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A New Approach to Understanding Rheological Additives

SpecialChem / Aug 18, 2004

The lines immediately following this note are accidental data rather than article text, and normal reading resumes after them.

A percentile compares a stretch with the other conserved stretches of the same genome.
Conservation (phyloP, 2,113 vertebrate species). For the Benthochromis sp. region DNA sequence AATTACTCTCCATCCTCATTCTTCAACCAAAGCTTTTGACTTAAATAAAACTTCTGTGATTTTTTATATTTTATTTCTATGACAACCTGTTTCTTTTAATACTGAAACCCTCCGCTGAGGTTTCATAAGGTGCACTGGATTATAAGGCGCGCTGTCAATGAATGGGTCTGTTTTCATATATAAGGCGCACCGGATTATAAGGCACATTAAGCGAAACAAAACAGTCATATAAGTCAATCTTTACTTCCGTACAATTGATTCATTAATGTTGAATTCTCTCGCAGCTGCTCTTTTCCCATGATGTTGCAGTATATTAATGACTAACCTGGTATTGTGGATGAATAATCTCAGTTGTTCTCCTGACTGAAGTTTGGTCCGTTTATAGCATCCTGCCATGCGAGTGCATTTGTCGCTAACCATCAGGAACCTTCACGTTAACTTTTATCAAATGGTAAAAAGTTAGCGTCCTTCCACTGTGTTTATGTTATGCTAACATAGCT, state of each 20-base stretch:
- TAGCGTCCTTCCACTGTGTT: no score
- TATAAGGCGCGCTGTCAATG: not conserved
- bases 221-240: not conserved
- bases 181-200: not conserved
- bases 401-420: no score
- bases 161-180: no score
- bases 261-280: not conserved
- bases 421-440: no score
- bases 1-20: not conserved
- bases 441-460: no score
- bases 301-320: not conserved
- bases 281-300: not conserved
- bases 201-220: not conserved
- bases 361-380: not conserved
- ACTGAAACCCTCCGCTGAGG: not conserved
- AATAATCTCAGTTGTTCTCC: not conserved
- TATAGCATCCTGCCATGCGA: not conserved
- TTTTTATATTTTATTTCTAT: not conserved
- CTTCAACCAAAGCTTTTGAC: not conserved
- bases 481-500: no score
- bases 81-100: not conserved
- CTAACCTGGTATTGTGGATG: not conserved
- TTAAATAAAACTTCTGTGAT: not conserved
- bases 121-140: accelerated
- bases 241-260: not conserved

Rheological additives play a major role concerning storage and application properties of liquid systems. In waterborne coatings they have a major influence on such key properties as vertical flow, leveling, gloss, film thickness, covering power, spattering tendency, brush and roll resistance, sedimentation tendency and pigment stabilization. They have always been an important component in the production of paints and lacquers. Even at the beginning of the production process, it is possible to optimize the energy input into the material to be ground, thus leading to a better dispersibility in those systems. At the same time, rheological additives can considerably improve shelf life by reducing the settling tendency of pigments and fillers in a paint or lacquer formulation. Without adequate rheological control, those systems very often show syneresis effects. With spray application, an optimum compromise has to be found between good vertical flow characteristics (to achieve an adequate film thickness) and good leveling (to obtain a smooth finish). For this reason, in the low-shear range, the viscosity must be set just high enough to prevent vertical flow.

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